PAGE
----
I was simply disappointed with this book. I was hoping for a coherent and plausible worldview to be explained and advocated; an argument for gnosticism, or an explanation of why it is a plausible worldview, or even an explanation of historical gnosticism. I would have settled for an intelligent polemic against orthodox Christianity. What I read was largely a statement about contemporary gnostic beliefs, with a veneer of historical and scholarly language laminated over the top of it...
Pagels certainly references history, historical personages, and historical documents. She is herself a scholar, and she does reference scholarly opinion. But nothing she says actually links her contemporary gnostic worldview with either historical gnosticism, or the life of Jesus himself. She simply doesn't seem to care where her views come from. But of course, this is exactly what she is advocating: a spirituality unmoored from statements of truth about the world around us, a worldview that has no need to answer clunky questions about science or history.
The book progresses from a brief survey of literature about Jesus from the first three Centuries, to a bald assertion that there was virtually no consensus about the historical Jesus, and finally to another bald assertion that orthodoxy is the result of political pressures from the 4th Century. She uses this to conclude that Christians today should ignore Christianity (and more specifically, orthodox pictures of the life, work, and teachings of Jesus) and instead decide for themselves whatever they want to think, believe, value, and trust. It is as though she feels no need to connect the worldview she advocates with either the historical Jesus, or any particular historical gnostic community or document.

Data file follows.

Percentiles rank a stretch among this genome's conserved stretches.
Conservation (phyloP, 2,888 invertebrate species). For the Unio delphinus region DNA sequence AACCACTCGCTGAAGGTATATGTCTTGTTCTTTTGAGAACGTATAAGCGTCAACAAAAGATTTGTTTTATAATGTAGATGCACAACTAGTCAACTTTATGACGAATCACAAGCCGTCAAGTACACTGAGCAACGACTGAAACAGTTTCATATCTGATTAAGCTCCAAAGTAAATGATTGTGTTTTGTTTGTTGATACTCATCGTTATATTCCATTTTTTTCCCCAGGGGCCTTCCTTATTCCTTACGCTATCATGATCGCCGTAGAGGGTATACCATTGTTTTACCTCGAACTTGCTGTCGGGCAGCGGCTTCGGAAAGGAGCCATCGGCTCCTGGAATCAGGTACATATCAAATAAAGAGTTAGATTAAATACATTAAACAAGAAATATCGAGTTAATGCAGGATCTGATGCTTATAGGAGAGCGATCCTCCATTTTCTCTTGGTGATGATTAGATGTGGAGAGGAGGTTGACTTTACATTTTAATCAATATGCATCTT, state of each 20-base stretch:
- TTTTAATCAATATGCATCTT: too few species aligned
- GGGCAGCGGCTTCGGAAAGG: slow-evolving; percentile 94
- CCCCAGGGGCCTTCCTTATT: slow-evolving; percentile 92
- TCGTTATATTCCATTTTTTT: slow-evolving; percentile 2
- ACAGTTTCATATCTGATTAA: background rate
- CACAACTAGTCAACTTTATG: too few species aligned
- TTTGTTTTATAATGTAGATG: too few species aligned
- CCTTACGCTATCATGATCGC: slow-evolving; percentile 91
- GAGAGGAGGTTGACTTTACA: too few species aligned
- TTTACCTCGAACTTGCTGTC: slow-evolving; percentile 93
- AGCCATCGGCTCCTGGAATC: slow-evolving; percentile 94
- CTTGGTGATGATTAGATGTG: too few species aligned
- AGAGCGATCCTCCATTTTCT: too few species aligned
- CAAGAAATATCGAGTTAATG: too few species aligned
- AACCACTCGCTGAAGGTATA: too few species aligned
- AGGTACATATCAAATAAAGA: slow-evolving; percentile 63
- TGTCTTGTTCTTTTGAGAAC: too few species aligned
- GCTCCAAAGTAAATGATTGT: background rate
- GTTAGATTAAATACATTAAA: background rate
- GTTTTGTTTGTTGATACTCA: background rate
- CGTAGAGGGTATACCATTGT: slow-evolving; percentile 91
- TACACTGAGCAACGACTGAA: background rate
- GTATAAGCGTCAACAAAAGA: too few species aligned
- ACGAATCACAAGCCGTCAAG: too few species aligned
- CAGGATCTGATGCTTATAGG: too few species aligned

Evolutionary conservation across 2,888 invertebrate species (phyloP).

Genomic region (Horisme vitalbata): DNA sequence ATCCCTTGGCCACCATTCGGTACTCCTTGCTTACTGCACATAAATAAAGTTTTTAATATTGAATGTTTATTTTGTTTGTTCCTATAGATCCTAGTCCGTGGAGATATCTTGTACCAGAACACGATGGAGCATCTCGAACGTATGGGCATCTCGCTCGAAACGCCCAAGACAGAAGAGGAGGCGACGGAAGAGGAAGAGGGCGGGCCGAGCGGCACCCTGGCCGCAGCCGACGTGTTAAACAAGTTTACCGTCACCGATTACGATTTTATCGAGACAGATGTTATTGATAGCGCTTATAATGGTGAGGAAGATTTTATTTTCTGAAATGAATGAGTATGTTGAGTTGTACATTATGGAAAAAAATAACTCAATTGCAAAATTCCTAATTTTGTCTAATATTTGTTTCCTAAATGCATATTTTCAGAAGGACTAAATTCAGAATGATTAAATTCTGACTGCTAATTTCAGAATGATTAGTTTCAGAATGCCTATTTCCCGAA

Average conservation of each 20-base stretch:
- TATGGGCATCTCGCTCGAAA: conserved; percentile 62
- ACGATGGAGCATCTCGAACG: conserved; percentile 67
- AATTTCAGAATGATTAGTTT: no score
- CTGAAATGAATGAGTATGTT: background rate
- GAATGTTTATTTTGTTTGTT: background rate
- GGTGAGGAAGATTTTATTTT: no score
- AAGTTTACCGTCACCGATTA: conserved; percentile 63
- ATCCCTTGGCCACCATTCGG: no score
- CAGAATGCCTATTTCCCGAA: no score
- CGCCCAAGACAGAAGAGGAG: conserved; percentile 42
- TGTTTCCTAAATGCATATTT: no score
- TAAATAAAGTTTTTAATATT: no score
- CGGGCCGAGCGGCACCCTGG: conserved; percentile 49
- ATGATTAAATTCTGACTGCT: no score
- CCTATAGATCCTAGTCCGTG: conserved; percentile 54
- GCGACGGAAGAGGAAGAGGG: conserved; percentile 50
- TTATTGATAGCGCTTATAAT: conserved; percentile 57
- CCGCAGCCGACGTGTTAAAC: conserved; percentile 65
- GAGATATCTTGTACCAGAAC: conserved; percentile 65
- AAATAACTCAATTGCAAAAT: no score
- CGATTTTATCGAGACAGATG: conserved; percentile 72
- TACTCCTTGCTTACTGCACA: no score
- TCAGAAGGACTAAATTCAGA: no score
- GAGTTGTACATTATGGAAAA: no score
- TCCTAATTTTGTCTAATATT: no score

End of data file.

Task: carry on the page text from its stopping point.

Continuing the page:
Instead of a book dealing with history and historical texts (which is what the subtitle of the book, and the constant references to history and scholarship suggests) we have a statement about Elaine Pagels personal spirituality, which is unmoored from any larger reality than Pagels' own personal navel gazing.
In my next post I will look at some of the historical claims she makes, and the overall historical framework she assumes. After that we will look at the spirituality she is advocating and compare that to what we do know of the historical Jesus and the spiritual life He offers us. Finally, we will look at some possible lessons the church can learn from Pagels' ideas.